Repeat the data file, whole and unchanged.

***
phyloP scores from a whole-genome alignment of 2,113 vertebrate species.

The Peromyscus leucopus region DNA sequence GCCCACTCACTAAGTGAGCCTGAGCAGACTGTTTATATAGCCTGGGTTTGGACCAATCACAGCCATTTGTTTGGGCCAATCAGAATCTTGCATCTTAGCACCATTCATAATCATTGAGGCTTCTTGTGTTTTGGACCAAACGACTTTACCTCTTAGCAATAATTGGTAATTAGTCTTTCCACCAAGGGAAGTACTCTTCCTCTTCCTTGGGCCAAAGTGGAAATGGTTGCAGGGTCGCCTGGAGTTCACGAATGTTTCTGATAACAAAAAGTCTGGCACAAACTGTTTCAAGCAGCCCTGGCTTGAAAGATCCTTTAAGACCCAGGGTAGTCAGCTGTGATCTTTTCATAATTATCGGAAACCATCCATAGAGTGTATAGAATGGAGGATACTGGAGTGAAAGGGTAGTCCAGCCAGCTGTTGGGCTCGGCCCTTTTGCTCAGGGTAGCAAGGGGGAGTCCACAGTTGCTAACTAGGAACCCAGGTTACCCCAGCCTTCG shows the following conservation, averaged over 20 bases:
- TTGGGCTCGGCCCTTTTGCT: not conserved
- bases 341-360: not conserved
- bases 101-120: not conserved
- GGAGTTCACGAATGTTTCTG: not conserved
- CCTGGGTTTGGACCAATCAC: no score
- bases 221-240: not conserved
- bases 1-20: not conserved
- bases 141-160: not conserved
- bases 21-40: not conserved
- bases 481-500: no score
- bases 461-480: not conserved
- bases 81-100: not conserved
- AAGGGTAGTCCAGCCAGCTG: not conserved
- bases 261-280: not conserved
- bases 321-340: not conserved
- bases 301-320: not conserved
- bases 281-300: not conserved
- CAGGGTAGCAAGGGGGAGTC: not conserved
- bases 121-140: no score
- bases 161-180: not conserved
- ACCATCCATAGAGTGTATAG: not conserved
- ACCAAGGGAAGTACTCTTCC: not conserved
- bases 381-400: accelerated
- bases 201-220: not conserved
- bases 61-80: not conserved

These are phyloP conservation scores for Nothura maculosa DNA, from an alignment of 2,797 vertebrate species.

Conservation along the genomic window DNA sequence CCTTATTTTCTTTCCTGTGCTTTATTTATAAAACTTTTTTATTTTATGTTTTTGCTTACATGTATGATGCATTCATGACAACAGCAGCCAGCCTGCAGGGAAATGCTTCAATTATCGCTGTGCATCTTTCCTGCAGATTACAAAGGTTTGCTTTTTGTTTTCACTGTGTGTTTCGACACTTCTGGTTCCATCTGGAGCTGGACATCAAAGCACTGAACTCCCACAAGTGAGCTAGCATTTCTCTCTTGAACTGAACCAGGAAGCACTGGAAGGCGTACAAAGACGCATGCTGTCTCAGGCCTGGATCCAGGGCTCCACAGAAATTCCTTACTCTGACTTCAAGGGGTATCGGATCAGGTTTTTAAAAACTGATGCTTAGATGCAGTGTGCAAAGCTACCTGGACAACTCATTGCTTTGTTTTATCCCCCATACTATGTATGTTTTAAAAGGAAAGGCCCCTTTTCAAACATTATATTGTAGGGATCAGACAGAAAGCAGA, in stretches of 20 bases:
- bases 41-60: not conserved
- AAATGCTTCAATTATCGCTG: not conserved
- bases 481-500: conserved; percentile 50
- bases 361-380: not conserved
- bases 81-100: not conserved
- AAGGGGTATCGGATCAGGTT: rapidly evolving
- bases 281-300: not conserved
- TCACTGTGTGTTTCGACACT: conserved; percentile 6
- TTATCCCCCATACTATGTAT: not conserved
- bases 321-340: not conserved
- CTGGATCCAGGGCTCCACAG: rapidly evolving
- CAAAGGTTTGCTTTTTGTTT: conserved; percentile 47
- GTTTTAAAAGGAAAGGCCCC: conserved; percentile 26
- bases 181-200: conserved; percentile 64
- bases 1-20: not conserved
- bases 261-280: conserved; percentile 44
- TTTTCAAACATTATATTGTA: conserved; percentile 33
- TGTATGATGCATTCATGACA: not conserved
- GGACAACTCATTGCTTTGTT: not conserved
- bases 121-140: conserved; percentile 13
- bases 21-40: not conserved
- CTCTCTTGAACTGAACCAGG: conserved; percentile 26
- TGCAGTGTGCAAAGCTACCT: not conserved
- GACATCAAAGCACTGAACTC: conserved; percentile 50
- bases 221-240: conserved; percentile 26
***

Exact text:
phyloP scores from a whole-genome alignment of 2,113 vertebrate species.

The Peromyscus leucopus region DNA sequence GCCCACTCACTAAGTGAGCCTGAGCAGACTGTTTATATAGCCTGGGTTTGGACCAATCACAGCCATTTGTTTGGGCCAATCAGAATCTTGCATCTTAGCACCATTCATAATCATTGAGGCTTCTTGTGTTTTGGACCAAACGACTTTACCTCTTAGCAATAATTGGTAATTAGTCTTTCCACCAAGGGAAGTACTCTTCCTCTTCCTTGGGCCAAAGTGGAAATGGTTGCAGGGTCGCCTGGAGTTCACGAATGTTTCTGATAACAAAAAGTCTGGCACAAACTGTTTCAAGCAGCCCTGGCTTGAAAGATCCTTTAAGACCCAGGGTAGTCAGCTGTGATCTTTTCATAATTATCGGAAACCATCCATAGAGTGTATAGAATGGAGGATACTGGAGTGAAAGGGTAGTCCAGCCAGCTGTTGGGCTCGGCCCTTTTGCTCAGGGTAGCAAGGGGGAGTCCACAGTTGCTAACTAGGAACCCAGGTTACCCCAGCCTTCG shows the following conservation, averaged over 20 bases:
- TTGGGCTCGGCCCTTTTGCT: not conserved
- bases 341-360: not conserved
- bases 101-120: not conserved
- GGAGTTCACGAATGTTTCTG: not conserved
- CCTGGGTTTGGACCAATCAC: no score
- bases 221-240: not conserved
- bases 1-20: not conserved
- bases 141-160: not conserved
- bases 21-40: not conserved
- bases 481-500: no score
- bases 461-480: not conserved
- bases 81-100: not conserved
- AAGGGTAGTCCAGCCAGCTG: not conserved
- bases 261-280: not conserved
- bases 321-340: not conserved
- bases 301-320: not conserved
- bases 281-300: not conserved
- CAGGGTAGCAAGGGGGAGTC: not conserved
- bases 121-140: no score
- bases 161-180: not conserved
- ACCATCCATAGAGTGTATAG: not conserved
- ACCAAGGGAAGTACTCTTCC: not conserved
- bases 381-400: accelerated
- bases 201-220: not conserved
- bases 61-80: not conserved

These are phyloP conservation scores for Nothura maculosa DNA, from an alignment of 2,797 vertebrate species.

Conservation along the genomic window DNA sequence CCTTATTTTCTTTCCTGTGCTTTATTTATAAAACTTTTTTATTTTATGTTTTTGCTTACATGTATGATGCATTCATGACAACAGCAGCCAGCCTGCAGGGAAATGCTTCAATTATCGCTGTGCATCTTTCCTGCAGATTACAAAGGTTTGCTTTTTGTTTTCACTGTGTGTTTCGACACTTCTGGTTCCATCTGGAGCTGGACATCAAAGCACTGAACTCCCACAAGTGAGCTAGCATTTCTCTCTTGAACTGAACCAGGAAGCACTGGAAGGCGTACAAAGACGCATGCTGTCTCAGGCCTGGATCCAGGGCTCCACAGAAATTCCTTACTCTGACTTCAAGGGGTATCGGATCAGGTTTTTAAAAACTGATGCTTAGATGCAGTGTGCAAAGCTACCTGGACAACTCATTGCTTTGTTTTATCCCCCATACTATGTATGTTTTAAAAGGAAAGGCCCCTTTTCAAACATTATATTGTAGGGATCAGACAGAAAGCAGA, in stretches of 20 bases:
- bases 41-60: not conserved
- AAATGCTTCAATTATCGCTG: not conserved
- bases 481-500: conserved; percentile 50
- bases 361-380: not conserved
- bases 81-100: not conserved
- AAGGGGTATCGGATCAGGTT: rapidly evolving
- bases 281-300: not conserved
- TCACTGTGTGTTTCGACACT: conserved; percentile 6
- TTATCCCCCATACTATGTAT: not conserved
- bases 321-340: not conserved
- CTGGATCCAGGGCTCCACAG: rapidly evolving
- CAAAGGTTTGCTTTTTGTTT: conserved; percentile 47
- GTTTTAAAAGGAAAGGCCCC: conserved; percentile 26
- bases 181-200: conserved; percentile 64
- bases 1-20: not conserved
- bases 261-280: conserved; percentile 44
- TTTTCAAACATTATATTGTA: conserved; percentile 33
- TGTATGATGCATTCATGACA: not conserved
- GGACAACTCATTGCTTTGTT: not conserved
- bases 121-140: conserved; percentile 13
- bases 21-40: not conserved
- CTCTCTTGAACTGAACCAGG: conserved; percentile 26
- TGCAGTGTGCAAAGCTACCT: not conserved
- GACATCAAAGCACTGAACTC: conserved; percentile 50
- bases 221-240: conserved; percentile 26